Now I've mentioned before my LOVE for Focus on the Family's Radio Theatre.  If you're not familiar with their productions, let me assure you they are of the highest quality; beautifully written, true-to-the-book stories with amazing sound effects and musical scores that bring the tales to life.

And I have some to give away!  In fact, I'm giving away TWO of my favorites.  (Plus a 3rd, perhaps my VERY favorite, in another week or two.  Stay tuned...)

First of all...

The Secret Garden -- I loved this book as a kid and the Radio Theatre production is filled with good lessons for children, (and adults,) like the importance of humility, contentment, and patience, and the altering power of hope.  Frances Hodgson Burnett's novel about a little girl who finds a garden that transforms and heals a family is beautifully retold in this audio drama.  The production is approximately 135 minutes long and it is a sweet story for kids of all ages.

Les Miserables -- This Victor Hugo classic is probably one of the most beautiful stories ever written.  The message of redemption and mercy is so powerful and the plot is filled with interesting twists and turns.  But be warned:  If you're the tearful sort, you WILL cry.  Trust me.  I will never forget the first time I heard this particular Radio Theatre Production. I was painting my bathroom and I remember sobbing so hard it was all I could do to see the walls!  It was such an incredibly moving story.  And it's amazing how much more quickly the painting went when I was so absorbed in the tale of Jean Valjean!

Les Miserables is approximately 169 minutes long.  And make note that Radio Theatre does not recommend this story for children under 8 years old.  It is dark at points and very intense, though I think the particularly weighty scenes are handled very delicately.  Still, use your own discretion.

So on to the giveaway, right? Be sure to check out the terms and conditions, and get to entering!  The giveaway ends November 19 at 12:00 a.m., so be sure to share with friends and family!

a Rafflecopter giveaway

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Thursday, November 5, 2015

Easy Thanksgiving Day Cider

In our family we have a few steadfast Thanksgiving Day traditions.  

Like spending the day with my husband's family and eating delicious finger foods all day long before we get to Thanksgiving dinner, at which point we decide to really eat, after which we'll have dessert followed by continual grazing until people just start collapsing from delicious exhaustion.  (Really.  That's a thing.  At least on Thanksgiving it is.)

Somewhere between the dessert and the grazing everybody starts longing for a good, hot beverage.  Coffee is usually my drink of choice, but my children always beg for this hot apple cider.

So let me share a little Thanksgiving Day tradition of ours with you!    

Trust me, this could not be any easier to throw together.  It has just FOUR ingredients.  And if hot apple cider isn't exactly your cup-of-tea, try the iced version!  I'll tell you about that in a minute...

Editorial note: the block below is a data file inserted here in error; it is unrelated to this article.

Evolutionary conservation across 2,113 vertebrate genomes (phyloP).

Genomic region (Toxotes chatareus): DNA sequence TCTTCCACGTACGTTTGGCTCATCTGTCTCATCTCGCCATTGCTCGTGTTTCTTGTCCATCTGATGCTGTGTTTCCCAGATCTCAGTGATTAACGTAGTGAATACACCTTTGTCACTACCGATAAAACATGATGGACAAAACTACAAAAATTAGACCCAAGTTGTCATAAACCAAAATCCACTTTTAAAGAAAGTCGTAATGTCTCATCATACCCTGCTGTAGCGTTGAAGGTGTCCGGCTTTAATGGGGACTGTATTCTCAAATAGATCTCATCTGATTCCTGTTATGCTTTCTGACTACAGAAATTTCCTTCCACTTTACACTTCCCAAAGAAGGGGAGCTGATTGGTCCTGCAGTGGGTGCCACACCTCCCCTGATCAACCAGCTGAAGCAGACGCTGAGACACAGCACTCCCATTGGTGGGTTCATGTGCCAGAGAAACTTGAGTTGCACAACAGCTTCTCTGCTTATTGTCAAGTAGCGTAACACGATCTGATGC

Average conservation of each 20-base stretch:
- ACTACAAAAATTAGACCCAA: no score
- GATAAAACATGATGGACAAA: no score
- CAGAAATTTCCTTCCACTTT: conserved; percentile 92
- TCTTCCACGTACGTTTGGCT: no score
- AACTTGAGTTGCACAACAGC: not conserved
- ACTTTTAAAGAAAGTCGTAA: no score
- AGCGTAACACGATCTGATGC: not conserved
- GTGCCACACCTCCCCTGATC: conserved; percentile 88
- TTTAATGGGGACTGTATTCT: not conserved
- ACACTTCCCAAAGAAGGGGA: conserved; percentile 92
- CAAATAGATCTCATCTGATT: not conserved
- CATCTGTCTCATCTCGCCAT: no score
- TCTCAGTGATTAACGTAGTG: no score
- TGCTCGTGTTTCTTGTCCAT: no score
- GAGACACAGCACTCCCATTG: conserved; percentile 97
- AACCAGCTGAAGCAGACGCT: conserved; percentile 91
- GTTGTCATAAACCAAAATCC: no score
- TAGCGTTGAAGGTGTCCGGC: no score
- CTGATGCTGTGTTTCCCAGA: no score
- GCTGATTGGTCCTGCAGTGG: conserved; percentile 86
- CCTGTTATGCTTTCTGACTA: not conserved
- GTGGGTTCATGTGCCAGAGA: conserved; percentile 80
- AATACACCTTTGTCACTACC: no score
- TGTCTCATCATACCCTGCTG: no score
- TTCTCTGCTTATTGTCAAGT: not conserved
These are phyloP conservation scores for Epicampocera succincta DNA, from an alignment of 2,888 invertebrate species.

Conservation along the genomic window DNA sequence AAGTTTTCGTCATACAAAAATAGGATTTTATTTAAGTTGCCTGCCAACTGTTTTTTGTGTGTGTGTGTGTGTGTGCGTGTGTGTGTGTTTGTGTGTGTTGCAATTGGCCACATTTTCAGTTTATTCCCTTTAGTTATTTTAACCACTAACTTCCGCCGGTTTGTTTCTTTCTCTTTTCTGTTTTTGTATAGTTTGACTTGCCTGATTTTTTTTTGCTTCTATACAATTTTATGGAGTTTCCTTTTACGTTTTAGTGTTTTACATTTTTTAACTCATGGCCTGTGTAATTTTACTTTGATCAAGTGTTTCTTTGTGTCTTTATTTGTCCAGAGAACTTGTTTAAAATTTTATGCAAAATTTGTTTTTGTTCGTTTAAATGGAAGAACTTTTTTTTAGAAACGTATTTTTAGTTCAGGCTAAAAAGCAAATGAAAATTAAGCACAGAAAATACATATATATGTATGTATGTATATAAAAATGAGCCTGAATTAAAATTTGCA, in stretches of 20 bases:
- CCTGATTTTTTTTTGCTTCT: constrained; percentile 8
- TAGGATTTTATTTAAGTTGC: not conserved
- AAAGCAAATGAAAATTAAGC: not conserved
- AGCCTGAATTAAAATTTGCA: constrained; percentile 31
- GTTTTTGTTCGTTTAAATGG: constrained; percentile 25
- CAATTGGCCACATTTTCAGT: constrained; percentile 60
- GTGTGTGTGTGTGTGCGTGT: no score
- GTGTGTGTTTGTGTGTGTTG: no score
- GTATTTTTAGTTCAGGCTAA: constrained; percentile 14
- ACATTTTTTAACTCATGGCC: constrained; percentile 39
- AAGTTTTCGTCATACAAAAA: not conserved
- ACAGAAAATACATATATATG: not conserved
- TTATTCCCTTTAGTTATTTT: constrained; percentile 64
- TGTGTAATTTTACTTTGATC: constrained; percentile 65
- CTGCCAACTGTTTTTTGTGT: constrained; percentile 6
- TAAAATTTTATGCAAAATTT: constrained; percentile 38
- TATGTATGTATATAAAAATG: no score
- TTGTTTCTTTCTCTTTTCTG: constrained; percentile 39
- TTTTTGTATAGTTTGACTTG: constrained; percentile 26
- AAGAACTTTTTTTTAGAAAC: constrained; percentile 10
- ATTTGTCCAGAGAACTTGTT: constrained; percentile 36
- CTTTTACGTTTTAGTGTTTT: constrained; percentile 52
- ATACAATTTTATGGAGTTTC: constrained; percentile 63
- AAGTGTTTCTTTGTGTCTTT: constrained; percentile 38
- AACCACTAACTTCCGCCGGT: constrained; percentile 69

So here you go.  You need:

  • 1 gallon apple cider
  • 1/2 - 1 cup red cinnamon candies
  • 1 orange
  • 1 lemon

Pour your cider in a large dutch oven or stockpot.  

Add 1/2 - 1 cup cinnamon candies.  The more you add, of course, the stronger the cinnamon taste.  I usually add in the 2/3 - 3/4 cup range, but stop and taste-test every few minutes to get the perfect flavor for you.

Cut your orange and lemon in thin slices...

And add them to your pot.

Simmer your cider over medium heat for 35 - 40 minutes, stirring occasionally, until the cinnamon candies are melted and your cider is good and hot.  Then ladle and serve!  (You'll get around 16 servings.  My kids can put this stuff away, so you might need to start with a couple of gallons if you're serving a crowd!)

And not only is it delicious, it makes the house smell WONDERFUL while it's simmering!

For COLD cider:

But maybe you prefer cold drinks to hot ones.  If so, allow your cider to cool and then fill a glass half-full with ice and cider.  Pour club soda over the top and gently stir.  A cold, fizzy cider might be more your cup-of-tea!  (Or cider.  Whatever.)  I promise, it's delicious!

So have you started planning for your Thanksgiving meal yet?  If so, you might want to start a new apple cider tradition this Thanksgiving Day! 

There are certain foods and drinks that are required fare at our Thanksgiving dinners.  Does your family have some of the same?  Please share in the comments below!  I may be on the hunt for some new recipes before it's over with!

You'll find this post linked up with some of these wonderful blogs:

Thursday, October 29, 2015

Help! My Child Hates Reading!

I love books.  I love big, thick novels penned by wordy English writers and footnote-heavy volumes by American historians.  I usually have at least two or three books in the works at any one time, but usually of different genres, so I don't get confused.  Or bored.

And because people know I love reading, and because I write about homeschooling, I often hear from moms who are distraught, (or at least concerned,) because their children just don't like books.  

And I bite down on a smile and gently reassure that mom that all hope is not lost.

Because there was a time when I didn't like books either.

I did well in school.  I made good grades.  I was a smart kid.

But I didn't like reading.

Or let me amend that to say I didn't like book reading.  I always had an interest in American history, (some things never change,) and I could spend hours flipping through history books and encyclopedias.  I was intrigued by current events and politics, too, and would pour over my parents' news magazines from cover to cover.